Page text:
Review: 'Tis Pity She's a Whore at Flow Studios

Review By James Ong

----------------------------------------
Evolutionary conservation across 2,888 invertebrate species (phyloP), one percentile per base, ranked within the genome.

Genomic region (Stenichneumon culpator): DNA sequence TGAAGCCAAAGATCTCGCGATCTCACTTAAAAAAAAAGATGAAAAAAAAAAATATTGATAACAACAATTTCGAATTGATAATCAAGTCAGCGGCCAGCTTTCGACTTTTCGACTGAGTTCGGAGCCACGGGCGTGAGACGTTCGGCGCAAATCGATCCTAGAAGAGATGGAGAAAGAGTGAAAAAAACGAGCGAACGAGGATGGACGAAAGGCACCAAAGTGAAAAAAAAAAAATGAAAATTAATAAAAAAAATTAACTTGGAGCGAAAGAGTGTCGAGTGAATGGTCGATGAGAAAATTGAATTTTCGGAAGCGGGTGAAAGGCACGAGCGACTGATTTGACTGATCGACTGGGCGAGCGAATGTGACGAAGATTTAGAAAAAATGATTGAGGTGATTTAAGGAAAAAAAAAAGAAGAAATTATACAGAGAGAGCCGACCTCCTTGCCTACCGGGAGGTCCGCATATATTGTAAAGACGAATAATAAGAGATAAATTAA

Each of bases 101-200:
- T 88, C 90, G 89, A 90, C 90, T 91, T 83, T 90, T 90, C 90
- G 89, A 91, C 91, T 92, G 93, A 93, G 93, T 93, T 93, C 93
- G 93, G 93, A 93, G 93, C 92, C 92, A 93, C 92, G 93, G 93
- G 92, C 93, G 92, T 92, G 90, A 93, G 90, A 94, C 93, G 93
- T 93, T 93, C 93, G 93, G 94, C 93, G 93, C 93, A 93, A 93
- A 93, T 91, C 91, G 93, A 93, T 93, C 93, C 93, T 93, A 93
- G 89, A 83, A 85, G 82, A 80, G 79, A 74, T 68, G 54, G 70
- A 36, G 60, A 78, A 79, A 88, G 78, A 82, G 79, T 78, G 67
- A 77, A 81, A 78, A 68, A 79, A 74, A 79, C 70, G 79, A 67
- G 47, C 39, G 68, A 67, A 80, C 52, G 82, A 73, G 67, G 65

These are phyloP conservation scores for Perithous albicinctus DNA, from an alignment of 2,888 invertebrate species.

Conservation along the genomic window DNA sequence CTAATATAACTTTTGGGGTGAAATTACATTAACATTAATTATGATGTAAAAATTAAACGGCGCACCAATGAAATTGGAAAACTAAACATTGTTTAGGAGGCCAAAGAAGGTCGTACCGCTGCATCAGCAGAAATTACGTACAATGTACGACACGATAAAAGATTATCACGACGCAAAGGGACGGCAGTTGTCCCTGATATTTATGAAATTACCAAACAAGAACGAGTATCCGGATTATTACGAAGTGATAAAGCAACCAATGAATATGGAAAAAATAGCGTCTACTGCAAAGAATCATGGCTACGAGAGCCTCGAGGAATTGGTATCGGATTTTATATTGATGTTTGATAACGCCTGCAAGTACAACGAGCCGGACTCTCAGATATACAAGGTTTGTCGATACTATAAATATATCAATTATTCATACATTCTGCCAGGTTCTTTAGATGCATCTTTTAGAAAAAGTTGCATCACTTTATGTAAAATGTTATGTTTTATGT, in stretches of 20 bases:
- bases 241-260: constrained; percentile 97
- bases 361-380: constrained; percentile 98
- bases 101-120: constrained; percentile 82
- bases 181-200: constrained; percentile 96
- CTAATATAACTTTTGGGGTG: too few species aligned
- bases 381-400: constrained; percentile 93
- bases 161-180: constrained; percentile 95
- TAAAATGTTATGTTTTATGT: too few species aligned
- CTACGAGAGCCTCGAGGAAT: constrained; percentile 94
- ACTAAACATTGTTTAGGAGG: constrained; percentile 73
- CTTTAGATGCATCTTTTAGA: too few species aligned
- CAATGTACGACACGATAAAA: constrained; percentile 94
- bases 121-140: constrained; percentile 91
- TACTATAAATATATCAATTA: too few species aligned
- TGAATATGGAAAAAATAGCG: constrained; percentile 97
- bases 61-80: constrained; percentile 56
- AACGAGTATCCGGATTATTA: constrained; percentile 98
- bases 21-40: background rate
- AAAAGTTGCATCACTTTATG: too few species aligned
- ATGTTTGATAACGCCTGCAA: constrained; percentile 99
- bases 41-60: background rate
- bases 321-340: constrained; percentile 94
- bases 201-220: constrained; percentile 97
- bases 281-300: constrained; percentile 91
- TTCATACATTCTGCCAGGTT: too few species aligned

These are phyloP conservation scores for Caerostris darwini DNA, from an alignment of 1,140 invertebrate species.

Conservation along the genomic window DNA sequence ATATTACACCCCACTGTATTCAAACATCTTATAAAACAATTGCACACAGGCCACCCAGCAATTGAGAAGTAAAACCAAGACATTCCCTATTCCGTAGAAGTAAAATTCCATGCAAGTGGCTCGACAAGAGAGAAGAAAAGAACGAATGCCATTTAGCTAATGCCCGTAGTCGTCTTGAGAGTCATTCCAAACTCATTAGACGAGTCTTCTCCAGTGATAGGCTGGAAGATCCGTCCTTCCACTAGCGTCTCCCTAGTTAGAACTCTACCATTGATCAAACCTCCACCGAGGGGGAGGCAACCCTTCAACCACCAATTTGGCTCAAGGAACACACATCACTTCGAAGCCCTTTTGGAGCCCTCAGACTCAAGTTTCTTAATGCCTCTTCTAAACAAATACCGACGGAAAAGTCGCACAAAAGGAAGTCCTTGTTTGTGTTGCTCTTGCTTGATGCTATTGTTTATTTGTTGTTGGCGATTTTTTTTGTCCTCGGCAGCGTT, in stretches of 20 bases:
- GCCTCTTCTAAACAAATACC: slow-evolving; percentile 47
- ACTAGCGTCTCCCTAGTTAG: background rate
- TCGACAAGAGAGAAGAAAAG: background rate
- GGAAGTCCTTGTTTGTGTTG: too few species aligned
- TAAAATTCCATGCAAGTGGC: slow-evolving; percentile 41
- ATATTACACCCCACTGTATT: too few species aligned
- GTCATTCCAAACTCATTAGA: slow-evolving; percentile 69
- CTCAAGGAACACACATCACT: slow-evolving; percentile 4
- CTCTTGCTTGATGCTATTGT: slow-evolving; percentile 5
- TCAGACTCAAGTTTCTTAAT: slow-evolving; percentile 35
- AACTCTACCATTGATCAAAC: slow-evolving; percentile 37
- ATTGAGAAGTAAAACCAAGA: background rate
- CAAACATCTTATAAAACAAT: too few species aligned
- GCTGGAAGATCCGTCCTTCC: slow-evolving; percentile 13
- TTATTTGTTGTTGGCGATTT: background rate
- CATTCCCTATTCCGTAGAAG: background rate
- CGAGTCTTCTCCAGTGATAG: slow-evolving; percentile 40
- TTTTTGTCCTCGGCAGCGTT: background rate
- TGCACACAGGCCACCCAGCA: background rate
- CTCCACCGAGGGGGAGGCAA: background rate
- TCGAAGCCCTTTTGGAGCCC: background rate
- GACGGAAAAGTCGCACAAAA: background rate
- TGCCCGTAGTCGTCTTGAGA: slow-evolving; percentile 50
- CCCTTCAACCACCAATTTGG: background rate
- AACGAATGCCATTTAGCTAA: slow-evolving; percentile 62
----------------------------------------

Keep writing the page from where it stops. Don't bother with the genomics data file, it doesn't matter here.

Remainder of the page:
‘A tale of love, incest and murder’: a tantalising tagline for the debut production of the freshly minted The Company (a brainchild of several ACA graduates). ’Tis Pity She’s a Whore is an impressive, though plainly uncomfortable rollercoaster. It may lack an experienced hand for nuance, but there is clear passion and creativity on display in this impactful and gripping retelling of John Ford’s *ahem* classic work. We follow the confident and affable Annabella (Olivia Hall-Smith), who is lusted after by most young bachelors in town, yet it is her sorrowful and manipulate brother Giovanni (Bayley Prendergast) that seems to pluck her forbidden heart strings just right and we soon tumble down a hole filled with sin, moral turbulence and men who feel scorned turning to savages. The creative team, headed by directors Harry Reid and Talia Benatar, has made efforts to bring this relic from the 1600s into the modern day, removing much of the explicitly xenophobic fluff that litters Ford’s original script to make the plot both relevant and brisk enough for a contemporary and (hopefully feminist) audience to digest. The stubbornly not-so-outdated elements of misogyny and gendered coercion remain in full force however, yet are buoyed by a through line of dark and bitter humour. A pattern worth noting, however, is that the more explicitly violent deaths are reserved for the female characters - in fact all of the female characters and it has left unwelcome aftertaste. While I understand the depiction of the abhorrent history of violence women have been subjected to, it seems to lean towards mean-spirited than cold-hearted reality. Quite peculiar then that the original work actually kept the descriptions of these deaths quite sparse (and often offstage). In two instances, death sequences were extended from the source material and included an unexpected level of practical gore and viscera. Considering the lack of content warnings it was quite a lingering effect once the initial shock dissipated. No doubt this was the intention - to have the audience stew in the unflinching depiction of abuse - though I’m uncertain if the graphic shedding of blood is truly necessary to get the intended effect. That being said, the SFX and props work is truly a remarkable achievement. Considering the close proximity of the cozy Flow Studios in Camperdown, the cleverly concealed blood bags, confrontingly realistic organs and a seemingly innocent egg are nothing less than incredible and add bounds to what would otherwise seem a barebones production. It’s also clear that physical performance was a key focus in crafting ’Tis Pity, with several choreographed sequences shining through as remarkably touching moments in what is an emotionally knotty narrative. The moments of calm admiration amongst a swathe of turmoil and trauma. Despite some missteps in judgement and a blunt-force approach to some difficult topics, ’Tis Pity is a strangely transfixing experience - filled with brutality, debauchery and undeniable humour at every corner.

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